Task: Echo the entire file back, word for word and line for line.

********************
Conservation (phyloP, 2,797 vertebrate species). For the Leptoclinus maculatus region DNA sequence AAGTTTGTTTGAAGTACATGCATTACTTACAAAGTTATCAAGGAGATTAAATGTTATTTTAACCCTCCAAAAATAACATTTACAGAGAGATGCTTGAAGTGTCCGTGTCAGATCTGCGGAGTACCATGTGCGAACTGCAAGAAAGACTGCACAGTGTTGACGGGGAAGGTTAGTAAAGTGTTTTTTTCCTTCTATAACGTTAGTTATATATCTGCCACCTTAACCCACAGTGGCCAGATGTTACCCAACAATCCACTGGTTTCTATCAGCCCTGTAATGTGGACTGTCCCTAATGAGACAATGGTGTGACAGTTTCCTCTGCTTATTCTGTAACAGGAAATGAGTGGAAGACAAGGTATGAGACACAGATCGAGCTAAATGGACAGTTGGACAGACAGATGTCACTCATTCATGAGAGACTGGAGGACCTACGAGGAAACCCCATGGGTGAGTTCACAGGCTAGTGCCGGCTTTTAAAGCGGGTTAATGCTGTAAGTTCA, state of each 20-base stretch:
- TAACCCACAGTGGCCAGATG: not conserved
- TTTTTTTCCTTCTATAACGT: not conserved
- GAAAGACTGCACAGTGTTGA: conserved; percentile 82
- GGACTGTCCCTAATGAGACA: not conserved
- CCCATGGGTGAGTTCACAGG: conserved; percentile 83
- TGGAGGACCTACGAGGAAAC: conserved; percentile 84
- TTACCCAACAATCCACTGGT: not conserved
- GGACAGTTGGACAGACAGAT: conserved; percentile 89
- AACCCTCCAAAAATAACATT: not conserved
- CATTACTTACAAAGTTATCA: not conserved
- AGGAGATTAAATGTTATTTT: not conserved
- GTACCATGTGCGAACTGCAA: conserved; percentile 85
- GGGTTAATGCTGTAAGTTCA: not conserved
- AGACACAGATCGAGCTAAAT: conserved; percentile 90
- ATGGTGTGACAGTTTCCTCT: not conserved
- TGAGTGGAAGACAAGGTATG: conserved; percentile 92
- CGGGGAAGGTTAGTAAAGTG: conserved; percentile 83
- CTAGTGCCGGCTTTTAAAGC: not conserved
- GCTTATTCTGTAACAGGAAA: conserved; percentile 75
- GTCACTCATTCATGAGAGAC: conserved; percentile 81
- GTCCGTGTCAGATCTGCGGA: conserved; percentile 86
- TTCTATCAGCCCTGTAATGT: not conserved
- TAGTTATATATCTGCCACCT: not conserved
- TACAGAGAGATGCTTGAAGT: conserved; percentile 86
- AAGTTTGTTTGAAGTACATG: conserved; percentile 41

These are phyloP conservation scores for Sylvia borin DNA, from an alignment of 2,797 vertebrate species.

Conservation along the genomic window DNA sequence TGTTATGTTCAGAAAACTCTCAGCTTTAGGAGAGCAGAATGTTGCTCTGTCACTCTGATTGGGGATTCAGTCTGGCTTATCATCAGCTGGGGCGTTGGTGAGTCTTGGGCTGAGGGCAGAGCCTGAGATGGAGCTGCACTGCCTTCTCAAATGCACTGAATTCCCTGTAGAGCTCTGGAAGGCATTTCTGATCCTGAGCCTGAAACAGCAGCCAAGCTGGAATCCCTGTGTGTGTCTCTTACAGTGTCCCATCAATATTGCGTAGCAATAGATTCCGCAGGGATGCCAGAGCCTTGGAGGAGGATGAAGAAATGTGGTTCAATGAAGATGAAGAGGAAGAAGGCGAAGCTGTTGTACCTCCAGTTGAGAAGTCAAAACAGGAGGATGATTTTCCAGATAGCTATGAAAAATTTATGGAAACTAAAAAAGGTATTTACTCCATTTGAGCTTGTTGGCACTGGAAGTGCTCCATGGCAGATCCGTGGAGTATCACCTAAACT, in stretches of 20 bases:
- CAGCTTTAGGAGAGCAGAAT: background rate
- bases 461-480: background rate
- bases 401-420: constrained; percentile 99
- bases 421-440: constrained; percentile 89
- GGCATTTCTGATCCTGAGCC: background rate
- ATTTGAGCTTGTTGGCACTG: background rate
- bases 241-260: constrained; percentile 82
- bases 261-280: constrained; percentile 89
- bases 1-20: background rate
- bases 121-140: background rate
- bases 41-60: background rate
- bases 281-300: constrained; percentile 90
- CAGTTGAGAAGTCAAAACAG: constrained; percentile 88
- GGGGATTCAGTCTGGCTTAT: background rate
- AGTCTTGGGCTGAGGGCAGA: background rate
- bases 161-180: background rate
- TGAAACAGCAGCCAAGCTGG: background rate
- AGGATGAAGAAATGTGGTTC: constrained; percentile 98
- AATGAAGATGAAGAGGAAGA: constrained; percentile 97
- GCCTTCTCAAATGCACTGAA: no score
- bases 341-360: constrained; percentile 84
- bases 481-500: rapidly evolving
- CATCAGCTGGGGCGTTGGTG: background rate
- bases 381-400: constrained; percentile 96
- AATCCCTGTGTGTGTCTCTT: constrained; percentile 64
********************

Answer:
Conservation (phyloP, 2,797 vertebrate species). For the Leptoclinus maculatus region DNA sequence AAGTTTGTTTGAAGTACATGCATTACTTACAAAGTTATCAAGGAGATTAAATGTTATTTTAACCCTCCAAAAATAACATTTACAGAGAGATGCTTGAAGTGTCCGTGTCAGATCTGCGGAGTACCATGTGCGAACTGCAAGAAAGACTGCACAGTGTTGACGGGGAAGGTTAGTAAAGTGTTTTTTTCCTTCTATAACGTTAGTTATATATCTGCCACCTTAACCCACAGTGGCCAGATGTTACCCAACAATCCACTGGTTTCTATCAGCCCTGTAATGTGGACTGTCCCTAATGAGACAATGGTGTGACAGTTTCCTCTGCTTATTCTGTAACAGGAAATGAGTGGAAGACAAGGTATGAGACACAGATCGAGCTAAATGGACAGTTGGACAGACAGATGTCACTCATTCATGAGAGACTGGAGGACCTACGAGGAAACCCCATGGGTGAGTTCACAGGCTAGTGCCGGCTTTTAAAGCGGGTTAATGCTGTAAGTTCA, state of each 20-base stretch:
- TAACCCACAGTGGCCAGATG: not conserved
- TTTTTTTCCTTCTATAACGT: not conserved
- GAAAGACTGCACAGTGTTGA: conserved; percentile 82
- GGACTGTCCCTAATGAGACA: not conserved
- CCCATGGGTGAGTTCACAGG: conserved; percentile 83
- TGGAGGACCTACGAGGAAAC: conserved; percentile 84
- TTACCCAACAATCCACTGGT: not conserved
- GGACAGTTGGACAGACAGAT: conserved; percentile 89
- AACCCTCCAAAAATAACATT: not conserved
- CATTACTTACAAAGTTATCA: not conserved
- AGGAGATTAAATGTTATTTT: not conserved
- GTACCATGTGCGAACTGCAA: conserved; percentile 85
- GGGTTAATGCTGTAAGTTCA: not conserved
- AGACACAGATCGAGCTAAAT: conserved; percentile 90
- ATGGTGTGACAGTTTCCTCT: not conserved
- TGAGTGGAAGACAAGGTATG: conserved; percentile 92
- CGGGGAAGGTTAGTAAAGTG: conserved; percentile 83
- CTAGTGCCGGCTTTTAAAGC: not conserved
- GCTTATTCTGTAACAGGAAA: conserved; percentile 75
- GTCACTCATTCATGAGAGAC: conserved; percentile 81
- GTCCGTGTCAGATCTGCGGA: conserved; percentile 86
- TTCTATCAGCCCTGTAATGT: not conserved
- TAGTTATATATCTGCCACCT: not conserved
- TACAGAGAGATGCTTGAAGT: conserved; percentile 86
- AAGTTTGTTTGAAGTACATG: conserved; percentile 41

These are phyloP conservation scores for Sylvia borin DNA, from an alignment of 2,797 vertebrate species.

Conservation along the genomic window DNA sequence TGTTATGTTCAGAAAACTCTCAGCTTTAGGAGAGCAGAATGTTGCTCTGTCACTCTGATTGGGGATTCAGTCTGGCTTATCATCAGCTGGGGCGTTGGTGAGTCTTGGGCTGAGGGCAGAGCCTGAGATGGAGCTGCACTGCCTTCTCAAATGCACTGAATTCCCTGTAGAGCTCTGGAAGGCATTTCTGATCCTGAGCCTGAAACAGCAGCCAAGCTGGAATCCCTGTGTGTGTCTCTTACAGTGTCCCATCAATATTGCGTAGCAATAGATTCCGCAGGGATGCCAGAGCCTTGGAGGAGGATGAAGAAATGTGGTTCAATGAAGATGAAGAGGAAGAAGGCGAAGCTGTTGTACCTCCAGTTGAGAAGTCAAAACAGGAGGATGATTTTCCAGATAGCTATGAAAAATTTATGGAAACTAAAAAAGGTATTTACTCCATTTGAGCTTGTTGGCACTGGAAGTGCTCCATGGCAGATCCGTGGAGTATCACCTAAACT, in stretches of 20 bases:
- CAGCTTTAGGAGAGCAGAAT: background rate
- bases 461-480: background rate
- bases 401-420: constrained; percentile 99
- bases 421-440: constrained; percentile 89
- GGCATTTCTGATCCTGAGCC: background rate
- ATTTGAGCTTGTTGGCACTG: background rate
- bases 241-260: constrained; percentile 82
- bases 261-280: constrained; percentile 89
- bases 1-20: background rate
- bases 121-140: background rate
- bases 41-60: background rate
- bases 281-300: constrained; percentile 90
- CAGTTGAGAAGTCAAAACAG: constrained; percentile 88
- GGGGATTCAGTCTGGCTTAT: background rate
- AGTCTTGGGCTGAGGGCAGA: background rate
- bases 161-180: background rate
- TGAAACAGCAGCCAAGCTGG: background rate
- AGGATGAAGAAATGTGGTTC: constrained; percentile 98
- AATGAAGATGAAGAGGAAGA: constrained; percentile 97
- GCCTTCTCAAATGCACTGAA: no score
- bases 341-360: constrained; percentile 84
- bases 481-500: rapidly evolving
- CATCAGCTGGGGCGTTGGTG: background rate
- bases 381-400: constrained; percentile 96
- AATCCCTGTGTGTGTCTCTT: constrained; percentile 64